Posted Monday, September 12th, 2011 10:00 am GMT -4

    The last President of the United States sat in the purple-strewn ruins of the Rose Garden and reminisced companionably with her Secretary of Defense. “Do you remember, Dick, how we pulled you out of retirement when we realized the terrible nature of the threat?” Cheney smiled at the memory, though even that was now an […]

  • Science Feature: The Perils Of Mind Uploading

    Posted Monday, September 5th, 2011 09:00 am GMT -4

    In a few decades time it will be possible to scan a living brain at the resolution of individual neurons: cell bodies, dendrites and axons. The next step will be to ‘parse’ such a ‘bitmap’ into a computerized functional model of your brain – your virtual – which will allow a copy of yourself to […]

  • ‘Dark Matters: Twisted But True’ Episode 1 – Recap

    Posted Wednesday, August 31st, 2011 11:00 pm GMT -4

    The Science Channel launched its entertaining new series, ‘Dark Matters: Twisted but True’, tonight with three provocative scenes of dubious experimentation, hosted by an inscrutable John Noble. First off we’re in the mid-1950s as UFO expert Morris Jessup receives an extraordinary letter from US sailor, Carlos Allende. The letter describes the sinister ‘Philadelphia Experiment’ where […]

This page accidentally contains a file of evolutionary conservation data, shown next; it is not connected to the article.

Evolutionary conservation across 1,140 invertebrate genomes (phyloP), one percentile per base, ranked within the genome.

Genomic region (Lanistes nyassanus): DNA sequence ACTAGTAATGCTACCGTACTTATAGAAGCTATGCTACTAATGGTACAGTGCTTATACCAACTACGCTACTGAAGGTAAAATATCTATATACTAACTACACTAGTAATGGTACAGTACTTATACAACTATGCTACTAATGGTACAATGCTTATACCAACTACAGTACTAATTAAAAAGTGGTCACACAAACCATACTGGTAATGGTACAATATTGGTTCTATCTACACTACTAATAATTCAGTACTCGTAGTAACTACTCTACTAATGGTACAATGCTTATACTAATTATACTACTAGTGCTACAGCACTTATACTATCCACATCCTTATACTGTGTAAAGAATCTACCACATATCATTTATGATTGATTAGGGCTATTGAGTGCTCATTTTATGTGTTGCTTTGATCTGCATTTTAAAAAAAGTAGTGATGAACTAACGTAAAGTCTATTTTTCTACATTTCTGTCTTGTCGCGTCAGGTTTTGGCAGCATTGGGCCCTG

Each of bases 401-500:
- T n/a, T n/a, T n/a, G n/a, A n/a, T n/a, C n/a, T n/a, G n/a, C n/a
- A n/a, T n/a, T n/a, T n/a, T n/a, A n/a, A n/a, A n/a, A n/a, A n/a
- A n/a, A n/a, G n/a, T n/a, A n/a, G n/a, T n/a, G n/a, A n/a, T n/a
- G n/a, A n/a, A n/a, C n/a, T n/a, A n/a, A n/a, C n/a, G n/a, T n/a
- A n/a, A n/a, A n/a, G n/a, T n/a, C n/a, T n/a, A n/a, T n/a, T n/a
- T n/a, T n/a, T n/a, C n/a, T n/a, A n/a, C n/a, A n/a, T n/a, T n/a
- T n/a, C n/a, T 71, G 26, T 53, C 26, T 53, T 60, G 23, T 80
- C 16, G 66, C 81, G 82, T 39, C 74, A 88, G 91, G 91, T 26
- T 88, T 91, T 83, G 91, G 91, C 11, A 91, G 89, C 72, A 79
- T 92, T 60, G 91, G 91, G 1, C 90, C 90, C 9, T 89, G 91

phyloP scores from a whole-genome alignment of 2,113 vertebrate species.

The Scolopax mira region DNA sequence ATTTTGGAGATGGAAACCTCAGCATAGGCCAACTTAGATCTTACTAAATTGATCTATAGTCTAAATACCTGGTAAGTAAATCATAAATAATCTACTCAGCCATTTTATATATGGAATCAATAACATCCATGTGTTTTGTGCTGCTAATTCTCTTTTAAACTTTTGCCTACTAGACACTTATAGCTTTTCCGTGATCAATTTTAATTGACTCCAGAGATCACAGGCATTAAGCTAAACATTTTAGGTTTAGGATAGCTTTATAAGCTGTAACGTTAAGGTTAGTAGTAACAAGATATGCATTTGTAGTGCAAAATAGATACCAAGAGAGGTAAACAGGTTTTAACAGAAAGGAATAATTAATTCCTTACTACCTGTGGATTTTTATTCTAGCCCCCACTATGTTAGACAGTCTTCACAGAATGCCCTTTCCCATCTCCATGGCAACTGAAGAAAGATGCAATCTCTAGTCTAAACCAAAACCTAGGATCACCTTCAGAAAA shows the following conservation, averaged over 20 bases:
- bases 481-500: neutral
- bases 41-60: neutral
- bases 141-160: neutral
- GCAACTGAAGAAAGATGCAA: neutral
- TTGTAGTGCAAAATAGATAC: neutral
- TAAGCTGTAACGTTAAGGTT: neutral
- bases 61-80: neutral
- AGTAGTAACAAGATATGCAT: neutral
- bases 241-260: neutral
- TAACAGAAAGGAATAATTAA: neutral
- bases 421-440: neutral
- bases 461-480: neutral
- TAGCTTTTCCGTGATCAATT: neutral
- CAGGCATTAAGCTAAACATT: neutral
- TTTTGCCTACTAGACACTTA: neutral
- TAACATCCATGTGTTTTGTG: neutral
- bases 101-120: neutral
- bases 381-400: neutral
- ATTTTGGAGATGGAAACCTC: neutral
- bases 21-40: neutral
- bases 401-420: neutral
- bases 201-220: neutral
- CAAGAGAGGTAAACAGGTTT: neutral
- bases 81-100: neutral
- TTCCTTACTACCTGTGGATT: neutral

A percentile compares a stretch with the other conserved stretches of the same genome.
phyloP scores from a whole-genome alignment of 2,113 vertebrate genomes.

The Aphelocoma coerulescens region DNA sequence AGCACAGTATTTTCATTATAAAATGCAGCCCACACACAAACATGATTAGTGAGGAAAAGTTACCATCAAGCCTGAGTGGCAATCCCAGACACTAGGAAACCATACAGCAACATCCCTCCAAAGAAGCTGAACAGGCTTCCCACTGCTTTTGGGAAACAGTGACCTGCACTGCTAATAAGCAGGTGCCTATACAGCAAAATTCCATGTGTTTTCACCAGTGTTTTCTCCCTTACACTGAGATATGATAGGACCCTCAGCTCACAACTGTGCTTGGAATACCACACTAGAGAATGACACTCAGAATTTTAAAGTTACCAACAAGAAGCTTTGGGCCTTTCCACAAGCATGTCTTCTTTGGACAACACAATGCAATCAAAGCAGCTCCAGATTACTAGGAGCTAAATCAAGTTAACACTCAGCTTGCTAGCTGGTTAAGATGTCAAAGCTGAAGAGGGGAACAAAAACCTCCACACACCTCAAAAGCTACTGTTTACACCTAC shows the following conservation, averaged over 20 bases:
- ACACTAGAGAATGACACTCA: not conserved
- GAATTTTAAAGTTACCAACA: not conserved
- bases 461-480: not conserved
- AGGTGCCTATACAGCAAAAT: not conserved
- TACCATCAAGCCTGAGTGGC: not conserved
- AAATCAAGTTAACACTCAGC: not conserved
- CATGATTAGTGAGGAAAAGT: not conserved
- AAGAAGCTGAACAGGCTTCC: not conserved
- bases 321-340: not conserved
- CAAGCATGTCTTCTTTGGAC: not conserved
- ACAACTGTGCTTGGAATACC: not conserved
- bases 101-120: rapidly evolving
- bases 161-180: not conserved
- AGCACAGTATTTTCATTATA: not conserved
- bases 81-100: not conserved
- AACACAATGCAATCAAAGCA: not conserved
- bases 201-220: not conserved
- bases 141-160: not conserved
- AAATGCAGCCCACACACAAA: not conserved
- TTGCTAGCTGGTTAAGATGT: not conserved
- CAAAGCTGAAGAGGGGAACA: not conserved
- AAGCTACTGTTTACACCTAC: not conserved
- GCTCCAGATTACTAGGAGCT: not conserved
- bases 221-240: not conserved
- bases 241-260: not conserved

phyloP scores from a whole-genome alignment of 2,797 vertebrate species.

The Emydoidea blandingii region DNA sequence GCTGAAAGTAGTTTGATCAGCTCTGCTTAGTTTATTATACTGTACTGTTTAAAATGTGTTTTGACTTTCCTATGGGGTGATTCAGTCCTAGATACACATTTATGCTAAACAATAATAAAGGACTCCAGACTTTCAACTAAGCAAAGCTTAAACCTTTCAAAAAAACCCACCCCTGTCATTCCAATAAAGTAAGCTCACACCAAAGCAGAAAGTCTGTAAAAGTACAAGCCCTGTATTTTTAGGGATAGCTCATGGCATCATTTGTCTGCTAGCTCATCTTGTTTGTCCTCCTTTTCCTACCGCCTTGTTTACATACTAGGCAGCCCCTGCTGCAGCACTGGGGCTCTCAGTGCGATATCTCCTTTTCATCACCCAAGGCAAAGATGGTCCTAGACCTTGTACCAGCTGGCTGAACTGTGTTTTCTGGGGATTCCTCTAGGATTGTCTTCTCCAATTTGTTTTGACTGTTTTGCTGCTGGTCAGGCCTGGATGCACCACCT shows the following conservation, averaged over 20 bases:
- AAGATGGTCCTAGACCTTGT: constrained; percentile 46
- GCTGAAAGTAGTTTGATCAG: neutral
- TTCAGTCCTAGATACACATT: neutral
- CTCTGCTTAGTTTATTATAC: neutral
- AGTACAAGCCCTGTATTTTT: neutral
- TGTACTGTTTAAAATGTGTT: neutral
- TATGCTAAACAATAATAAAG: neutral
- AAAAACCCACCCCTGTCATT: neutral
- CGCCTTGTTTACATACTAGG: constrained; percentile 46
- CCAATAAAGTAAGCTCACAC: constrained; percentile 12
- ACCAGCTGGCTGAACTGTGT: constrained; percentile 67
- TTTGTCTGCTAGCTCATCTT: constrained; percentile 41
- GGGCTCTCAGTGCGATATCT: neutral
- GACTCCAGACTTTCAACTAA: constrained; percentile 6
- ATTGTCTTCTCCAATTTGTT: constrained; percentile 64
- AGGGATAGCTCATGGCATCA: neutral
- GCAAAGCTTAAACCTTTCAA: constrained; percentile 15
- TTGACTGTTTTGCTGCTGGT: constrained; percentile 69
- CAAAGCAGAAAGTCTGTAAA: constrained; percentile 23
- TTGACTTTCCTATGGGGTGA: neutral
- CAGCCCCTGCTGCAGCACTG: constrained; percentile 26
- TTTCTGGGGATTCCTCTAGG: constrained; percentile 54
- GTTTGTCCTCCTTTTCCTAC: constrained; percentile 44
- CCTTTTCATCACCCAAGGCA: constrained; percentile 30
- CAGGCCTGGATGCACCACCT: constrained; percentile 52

• Book Review: ‘Final Days’ by Gary Gibson

    Posted Wednesday, August 31st, 2011 07:00 pm GMT -4

    We’re in the world of 2235 and there are more than a dozen interstellar colonies, linked to Earth through a central wormhole terminus, the Lunar Array at the Copernicus crater on the moon. Earth dominates the colonies through the machinations of the paramilitary Array Security and Immigration (ASI) organization. Behind the scenes there is a […]

  • Science Feature: Case Against Manned Starflight

    Posted Monday, August 29th, 2011 10:00 am GMT -4

    The DARPA Hundred Year Starship program is holding a public symposium in Orlando, FL at the end of next month. The symposium will plan a century-long program to launch manned missions to the stars. Let’s cut to the chase, shall we? In reality no human being will ever embark upon an interstellar journey. Forget those […]